March 03, 2004

Vanguard of the Islamoteriat

I noticed something in an article in this morning's Washington Post (the link may require registration -- I'm not entirely sure) that I hadn't noticed when I briefly mentioned the Zarqawi letter a while back. The letter, of course, is an explanation of al Qaeda (or perhaps an independent group aligned with al Qaeda -- that's what the Post story suggests) strategy, tactics and prospects in Iraq. It had been here; here's the google cache of that version; now the full text is here -- a note about that in a moment. The Post story contains this quote from the Zarqawi letter:

As for bin Laden and other al Qaeda leaders, Zarqawi said, "We do not see ourselves as fit to challenge you," but instead his group would be "the spearhead, the enabling vanguard and the bridge on which the [Islamic] nation crosses over to the victory that is promised."

I was struck by the language -- compare it to this passage from the introduction of Sayyid Qutb's work Milestones:

But as we have stated before, the beauty of this new system cannot be appreciated unless it takes a concrete form. Hence it is essential that a community arrange its affairs according to it and show it to the world. In order to bring this about, we need to initiate the movement of Islamic revival in some Muslim country. Only such a revivalist movement will eventually attain to the status of world leadership, whether the distance is near or far. How is it possible to start the task of reviving Islam?

It is necessary that there should be a vanguard which sets out with this determination and then keeps walking on the path, marching through the vast ocean of Jahiliyyah which has encompassed the entire world. During its course, it should keep itself somewhat aloof from this all-encompassing Jahiliyyah and should also keep some ties with it. [emphasis added]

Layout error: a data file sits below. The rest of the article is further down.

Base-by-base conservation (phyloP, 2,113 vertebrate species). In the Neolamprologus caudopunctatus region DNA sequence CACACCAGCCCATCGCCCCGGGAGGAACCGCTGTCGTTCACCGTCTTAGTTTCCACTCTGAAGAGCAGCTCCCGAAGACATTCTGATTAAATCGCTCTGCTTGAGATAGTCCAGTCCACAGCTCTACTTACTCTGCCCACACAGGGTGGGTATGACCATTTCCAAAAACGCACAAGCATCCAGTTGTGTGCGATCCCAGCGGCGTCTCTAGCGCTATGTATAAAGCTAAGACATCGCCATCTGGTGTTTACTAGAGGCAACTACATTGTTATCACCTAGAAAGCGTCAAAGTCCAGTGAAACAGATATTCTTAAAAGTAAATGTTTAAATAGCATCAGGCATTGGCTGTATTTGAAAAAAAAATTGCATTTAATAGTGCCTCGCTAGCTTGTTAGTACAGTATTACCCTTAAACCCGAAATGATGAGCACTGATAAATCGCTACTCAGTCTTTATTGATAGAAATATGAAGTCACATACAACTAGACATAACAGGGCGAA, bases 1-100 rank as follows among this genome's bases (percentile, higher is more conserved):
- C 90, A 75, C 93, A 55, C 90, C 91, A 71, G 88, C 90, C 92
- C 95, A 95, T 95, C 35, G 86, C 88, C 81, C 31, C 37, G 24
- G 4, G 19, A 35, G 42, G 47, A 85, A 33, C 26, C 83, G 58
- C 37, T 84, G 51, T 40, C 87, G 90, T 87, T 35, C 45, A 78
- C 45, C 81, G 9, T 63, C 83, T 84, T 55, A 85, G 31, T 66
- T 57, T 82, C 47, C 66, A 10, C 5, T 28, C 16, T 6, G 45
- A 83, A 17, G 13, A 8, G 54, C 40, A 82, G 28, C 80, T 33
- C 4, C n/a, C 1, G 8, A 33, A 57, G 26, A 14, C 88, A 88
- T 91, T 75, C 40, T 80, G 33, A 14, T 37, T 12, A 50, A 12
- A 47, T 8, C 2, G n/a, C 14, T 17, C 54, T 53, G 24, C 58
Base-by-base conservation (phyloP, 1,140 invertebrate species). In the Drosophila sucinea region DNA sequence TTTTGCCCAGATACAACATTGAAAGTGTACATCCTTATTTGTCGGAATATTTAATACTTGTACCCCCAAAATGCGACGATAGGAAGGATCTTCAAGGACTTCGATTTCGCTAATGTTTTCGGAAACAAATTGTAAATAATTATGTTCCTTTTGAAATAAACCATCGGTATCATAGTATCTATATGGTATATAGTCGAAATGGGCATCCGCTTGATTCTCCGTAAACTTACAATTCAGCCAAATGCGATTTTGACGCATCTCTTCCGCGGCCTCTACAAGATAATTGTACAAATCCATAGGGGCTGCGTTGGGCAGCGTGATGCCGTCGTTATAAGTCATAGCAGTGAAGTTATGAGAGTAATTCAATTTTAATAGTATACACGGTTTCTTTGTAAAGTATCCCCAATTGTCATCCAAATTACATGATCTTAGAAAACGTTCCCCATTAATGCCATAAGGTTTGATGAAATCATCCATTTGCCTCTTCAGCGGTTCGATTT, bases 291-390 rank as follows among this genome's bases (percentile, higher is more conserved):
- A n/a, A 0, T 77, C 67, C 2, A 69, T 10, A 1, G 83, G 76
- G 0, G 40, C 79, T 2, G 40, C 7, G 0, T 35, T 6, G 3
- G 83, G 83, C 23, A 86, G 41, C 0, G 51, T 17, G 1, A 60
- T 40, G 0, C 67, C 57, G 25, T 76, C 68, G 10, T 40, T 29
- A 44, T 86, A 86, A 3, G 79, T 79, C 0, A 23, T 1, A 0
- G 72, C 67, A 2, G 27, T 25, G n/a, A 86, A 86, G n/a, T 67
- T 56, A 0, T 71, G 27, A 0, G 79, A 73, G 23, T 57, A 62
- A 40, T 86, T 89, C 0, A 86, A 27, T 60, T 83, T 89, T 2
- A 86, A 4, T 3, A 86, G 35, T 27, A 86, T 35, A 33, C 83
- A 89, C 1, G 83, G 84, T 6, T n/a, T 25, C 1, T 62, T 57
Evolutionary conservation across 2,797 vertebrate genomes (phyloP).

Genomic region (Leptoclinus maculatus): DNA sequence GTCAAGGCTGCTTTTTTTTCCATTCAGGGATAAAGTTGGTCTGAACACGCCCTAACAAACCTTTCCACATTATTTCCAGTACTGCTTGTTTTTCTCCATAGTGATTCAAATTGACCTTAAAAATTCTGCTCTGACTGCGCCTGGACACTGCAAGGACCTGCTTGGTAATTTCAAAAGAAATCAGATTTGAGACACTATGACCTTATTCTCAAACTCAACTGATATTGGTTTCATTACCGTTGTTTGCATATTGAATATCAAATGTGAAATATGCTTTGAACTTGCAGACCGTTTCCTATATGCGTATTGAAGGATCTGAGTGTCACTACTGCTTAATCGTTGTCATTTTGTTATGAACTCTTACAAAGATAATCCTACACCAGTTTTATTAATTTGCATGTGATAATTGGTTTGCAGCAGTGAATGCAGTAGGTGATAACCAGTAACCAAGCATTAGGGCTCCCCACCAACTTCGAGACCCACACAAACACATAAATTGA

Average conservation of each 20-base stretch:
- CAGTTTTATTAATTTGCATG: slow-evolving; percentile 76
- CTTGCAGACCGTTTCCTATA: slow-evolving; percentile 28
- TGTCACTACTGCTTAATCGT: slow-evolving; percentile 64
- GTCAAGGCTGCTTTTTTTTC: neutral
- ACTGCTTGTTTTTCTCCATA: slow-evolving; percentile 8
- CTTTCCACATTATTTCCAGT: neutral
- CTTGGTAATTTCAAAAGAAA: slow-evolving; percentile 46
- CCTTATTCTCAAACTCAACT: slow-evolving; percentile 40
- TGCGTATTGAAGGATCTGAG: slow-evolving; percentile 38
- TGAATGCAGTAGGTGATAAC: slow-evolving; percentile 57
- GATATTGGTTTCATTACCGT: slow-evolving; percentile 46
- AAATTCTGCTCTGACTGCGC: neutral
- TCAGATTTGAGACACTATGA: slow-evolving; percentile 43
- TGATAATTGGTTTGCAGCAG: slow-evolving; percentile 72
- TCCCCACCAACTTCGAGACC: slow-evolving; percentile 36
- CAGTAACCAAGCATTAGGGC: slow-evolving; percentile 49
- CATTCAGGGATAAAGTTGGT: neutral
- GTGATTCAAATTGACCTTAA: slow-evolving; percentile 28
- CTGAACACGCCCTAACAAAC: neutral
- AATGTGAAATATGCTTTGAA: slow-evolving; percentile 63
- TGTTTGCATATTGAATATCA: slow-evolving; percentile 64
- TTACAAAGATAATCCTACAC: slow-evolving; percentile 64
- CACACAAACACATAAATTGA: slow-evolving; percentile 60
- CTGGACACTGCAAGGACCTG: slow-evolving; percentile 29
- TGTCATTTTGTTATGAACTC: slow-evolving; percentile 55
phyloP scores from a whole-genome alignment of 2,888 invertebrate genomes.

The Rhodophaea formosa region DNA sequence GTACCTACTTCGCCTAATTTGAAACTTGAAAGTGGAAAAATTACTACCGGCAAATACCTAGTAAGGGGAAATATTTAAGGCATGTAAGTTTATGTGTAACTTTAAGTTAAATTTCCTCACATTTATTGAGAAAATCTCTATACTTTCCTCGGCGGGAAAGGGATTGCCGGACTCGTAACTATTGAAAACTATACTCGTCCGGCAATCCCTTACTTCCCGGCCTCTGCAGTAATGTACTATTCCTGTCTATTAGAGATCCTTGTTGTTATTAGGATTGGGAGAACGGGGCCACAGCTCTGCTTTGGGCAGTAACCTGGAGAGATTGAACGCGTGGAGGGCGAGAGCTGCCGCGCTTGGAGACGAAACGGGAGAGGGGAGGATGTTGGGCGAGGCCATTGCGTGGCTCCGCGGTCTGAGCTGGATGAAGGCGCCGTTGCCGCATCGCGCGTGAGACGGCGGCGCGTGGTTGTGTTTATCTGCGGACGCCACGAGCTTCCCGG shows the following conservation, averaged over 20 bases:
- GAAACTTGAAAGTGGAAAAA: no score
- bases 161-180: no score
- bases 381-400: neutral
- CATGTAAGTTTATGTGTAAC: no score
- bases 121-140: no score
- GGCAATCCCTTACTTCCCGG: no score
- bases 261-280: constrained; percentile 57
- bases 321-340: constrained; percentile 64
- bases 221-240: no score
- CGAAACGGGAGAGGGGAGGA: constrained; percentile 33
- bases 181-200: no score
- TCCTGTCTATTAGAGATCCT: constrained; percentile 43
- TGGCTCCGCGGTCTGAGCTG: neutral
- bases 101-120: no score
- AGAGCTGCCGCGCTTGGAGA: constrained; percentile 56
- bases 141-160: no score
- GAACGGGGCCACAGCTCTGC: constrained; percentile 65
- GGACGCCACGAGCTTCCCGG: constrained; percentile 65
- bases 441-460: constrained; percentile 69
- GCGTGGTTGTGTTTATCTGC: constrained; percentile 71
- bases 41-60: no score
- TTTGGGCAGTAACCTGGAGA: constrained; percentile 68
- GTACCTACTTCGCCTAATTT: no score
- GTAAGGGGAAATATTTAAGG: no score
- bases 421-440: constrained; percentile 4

Of course, both texts are translations, and it's possible that Zarqawi is using a different word for vanguard than Qutb did, but it's interesting nonetheless. I also find it interesting that vanguards, as a rule, whether they're of the proletariat or of the faithful, invariably represent a minority that tries to impose its will by force, and isn't above slaughtering the very people it claims to represent.

I had missed the vanguard reference when I first linked the Zarqawi letter because that earlier text only contained excerpts, totaling 2,210 words. The complete text is 6,687 words -- more than three times as long -- and the added words don't improve either its political or, for that matter, its literary merits. For example, here's the passage on the Kurds from the excerpts:

Kurds these are a pain and a thorn, and it is not time yet to deal with them. They are last on our list, even though we are trying to get to some of their leaders. God willing.

And here is the passage from the complete text,

These are a lump [in the throat] and a thorn whose time to be clipped has yet to come. They are last on the list, even though we are making efforts to harm some of their symbolic figures, God willing.

It also adds this passage on the Kurds: